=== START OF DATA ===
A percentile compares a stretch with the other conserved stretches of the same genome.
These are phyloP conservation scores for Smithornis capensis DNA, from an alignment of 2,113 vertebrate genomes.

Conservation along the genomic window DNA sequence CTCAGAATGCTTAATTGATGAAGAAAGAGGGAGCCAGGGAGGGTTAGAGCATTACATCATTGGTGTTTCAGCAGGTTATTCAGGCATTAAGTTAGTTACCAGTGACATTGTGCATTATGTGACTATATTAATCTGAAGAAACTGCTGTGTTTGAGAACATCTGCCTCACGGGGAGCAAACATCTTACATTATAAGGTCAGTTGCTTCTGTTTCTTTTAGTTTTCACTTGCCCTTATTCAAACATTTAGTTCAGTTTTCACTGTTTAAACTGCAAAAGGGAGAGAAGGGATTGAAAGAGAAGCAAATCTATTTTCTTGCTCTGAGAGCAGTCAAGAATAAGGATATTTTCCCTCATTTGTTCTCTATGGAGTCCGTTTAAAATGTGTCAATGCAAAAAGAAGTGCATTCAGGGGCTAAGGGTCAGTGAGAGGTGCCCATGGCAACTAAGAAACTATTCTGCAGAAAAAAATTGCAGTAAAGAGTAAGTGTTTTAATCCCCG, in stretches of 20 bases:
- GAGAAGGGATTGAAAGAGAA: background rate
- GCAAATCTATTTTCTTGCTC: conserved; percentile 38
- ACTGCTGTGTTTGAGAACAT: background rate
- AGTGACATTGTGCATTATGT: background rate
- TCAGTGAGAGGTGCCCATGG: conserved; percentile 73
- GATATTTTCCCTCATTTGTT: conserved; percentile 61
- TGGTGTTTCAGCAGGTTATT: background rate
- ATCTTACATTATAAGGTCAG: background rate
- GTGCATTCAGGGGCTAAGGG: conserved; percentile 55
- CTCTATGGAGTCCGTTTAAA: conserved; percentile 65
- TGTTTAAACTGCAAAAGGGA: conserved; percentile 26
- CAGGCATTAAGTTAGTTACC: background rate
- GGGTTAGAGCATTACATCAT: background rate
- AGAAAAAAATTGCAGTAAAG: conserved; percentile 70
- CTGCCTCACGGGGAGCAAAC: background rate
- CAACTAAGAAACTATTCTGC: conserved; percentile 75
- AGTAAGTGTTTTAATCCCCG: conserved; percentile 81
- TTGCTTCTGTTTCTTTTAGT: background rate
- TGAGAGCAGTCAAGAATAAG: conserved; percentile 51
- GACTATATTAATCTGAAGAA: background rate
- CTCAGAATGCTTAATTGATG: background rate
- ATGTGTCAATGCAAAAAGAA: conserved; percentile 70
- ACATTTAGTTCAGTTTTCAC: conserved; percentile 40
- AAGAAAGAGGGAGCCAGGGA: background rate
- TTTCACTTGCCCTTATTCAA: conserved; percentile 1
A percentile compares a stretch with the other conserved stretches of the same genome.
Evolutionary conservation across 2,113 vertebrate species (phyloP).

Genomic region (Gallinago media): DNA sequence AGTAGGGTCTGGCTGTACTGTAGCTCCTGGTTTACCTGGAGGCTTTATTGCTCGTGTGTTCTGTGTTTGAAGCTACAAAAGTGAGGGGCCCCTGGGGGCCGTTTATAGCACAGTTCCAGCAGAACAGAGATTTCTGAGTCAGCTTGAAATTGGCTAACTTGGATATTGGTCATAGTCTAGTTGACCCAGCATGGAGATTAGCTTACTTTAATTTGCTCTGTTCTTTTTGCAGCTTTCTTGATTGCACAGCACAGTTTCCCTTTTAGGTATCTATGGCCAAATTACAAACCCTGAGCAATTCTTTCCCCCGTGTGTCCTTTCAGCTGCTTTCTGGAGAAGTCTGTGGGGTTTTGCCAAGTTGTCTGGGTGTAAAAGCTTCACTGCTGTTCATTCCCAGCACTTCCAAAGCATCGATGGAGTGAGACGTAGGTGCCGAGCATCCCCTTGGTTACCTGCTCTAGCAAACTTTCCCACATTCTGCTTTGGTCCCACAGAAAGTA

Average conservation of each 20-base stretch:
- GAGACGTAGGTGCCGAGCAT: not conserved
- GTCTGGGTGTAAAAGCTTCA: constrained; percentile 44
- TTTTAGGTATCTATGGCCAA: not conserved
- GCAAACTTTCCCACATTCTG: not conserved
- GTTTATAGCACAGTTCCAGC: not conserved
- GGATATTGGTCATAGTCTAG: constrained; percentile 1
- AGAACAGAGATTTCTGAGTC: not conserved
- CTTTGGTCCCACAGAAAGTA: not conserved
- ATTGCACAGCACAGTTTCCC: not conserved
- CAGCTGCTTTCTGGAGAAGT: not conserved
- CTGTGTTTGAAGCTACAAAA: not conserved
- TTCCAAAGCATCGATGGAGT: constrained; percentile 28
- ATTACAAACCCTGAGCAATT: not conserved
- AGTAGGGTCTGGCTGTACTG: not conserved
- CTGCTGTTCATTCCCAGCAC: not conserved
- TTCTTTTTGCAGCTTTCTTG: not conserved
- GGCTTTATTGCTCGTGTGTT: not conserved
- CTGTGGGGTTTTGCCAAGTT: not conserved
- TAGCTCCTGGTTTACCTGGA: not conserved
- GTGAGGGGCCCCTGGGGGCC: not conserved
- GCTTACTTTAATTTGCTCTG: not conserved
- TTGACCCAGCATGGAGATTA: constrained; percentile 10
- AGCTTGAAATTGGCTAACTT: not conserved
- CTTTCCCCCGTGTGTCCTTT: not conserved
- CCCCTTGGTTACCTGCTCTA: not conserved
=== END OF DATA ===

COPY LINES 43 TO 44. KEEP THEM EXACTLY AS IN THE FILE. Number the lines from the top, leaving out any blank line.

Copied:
- CTGTGTTTGAAGCTACAAAA: not conserved
- TTCCAAAGCATCGATGGAGT: constrained; percentile 28